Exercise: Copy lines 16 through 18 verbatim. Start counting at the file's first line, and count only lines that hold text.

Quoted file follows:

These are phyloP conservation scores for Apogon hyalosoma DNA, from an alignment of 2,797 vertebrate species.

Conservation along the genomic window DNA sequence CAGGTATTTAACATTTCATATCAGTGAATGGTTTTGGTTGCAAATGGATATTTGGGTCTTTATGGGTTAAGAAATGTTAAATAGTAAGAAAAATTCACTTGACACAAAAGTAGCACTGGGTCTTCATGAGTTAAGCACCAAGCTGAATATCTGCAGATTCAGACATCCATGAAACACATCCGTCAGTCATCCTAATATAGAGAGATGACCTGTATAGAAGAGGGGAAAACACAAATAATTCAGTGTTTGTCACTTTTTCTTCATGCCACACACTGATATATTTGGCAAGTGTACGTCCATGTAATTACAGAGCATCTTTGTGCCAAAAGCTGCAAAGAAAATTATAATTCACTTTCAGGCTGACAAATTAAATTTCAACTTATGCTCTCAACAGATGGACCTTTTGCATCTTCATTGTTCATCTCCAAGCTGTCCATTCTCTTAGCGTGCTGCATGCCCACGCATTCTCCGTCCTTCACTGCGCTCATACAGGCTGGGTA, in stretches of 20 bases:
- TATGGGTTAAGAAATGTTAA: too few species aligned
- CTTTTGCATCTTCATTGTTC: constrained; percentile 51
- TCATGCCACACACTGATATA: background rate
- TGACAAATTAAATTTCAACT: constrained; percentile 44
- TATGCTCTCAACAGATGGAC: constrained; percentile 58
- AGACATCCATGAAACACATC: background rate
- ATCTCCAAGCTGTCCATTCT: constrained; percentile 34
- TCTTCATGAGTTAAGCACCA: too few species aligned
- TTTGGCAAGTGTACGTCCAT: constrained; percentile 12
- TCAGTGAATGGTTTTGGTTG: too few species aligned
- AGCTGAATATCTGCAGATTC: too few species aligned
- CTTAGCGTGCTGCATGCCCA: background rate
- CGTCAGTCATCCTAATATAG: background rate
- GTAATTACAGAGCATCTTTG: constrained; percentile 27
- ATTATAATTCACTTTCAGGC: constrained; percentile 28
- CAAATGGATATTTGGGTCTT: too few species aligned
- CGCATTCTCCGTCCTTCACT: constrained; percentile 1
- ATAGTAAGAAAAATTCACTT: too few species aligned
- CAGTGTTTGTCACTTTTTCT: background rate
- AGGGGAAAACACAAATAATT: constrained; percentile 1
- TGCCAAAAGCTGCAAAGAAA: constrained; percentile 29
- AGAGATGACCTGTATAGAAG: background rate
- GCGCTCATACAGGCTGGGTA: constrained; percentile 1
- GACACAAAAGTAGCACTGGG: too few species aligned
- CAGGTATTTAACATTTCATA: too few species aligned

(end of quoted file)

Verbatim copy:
- GTAATTACAGAGCATCTTTG: constrained; percentile 27
- ATTATAATTCACTTTCAGGC: constrained; percentile 28
- CAAATGGATATTTGGGTCTT: too few species aligned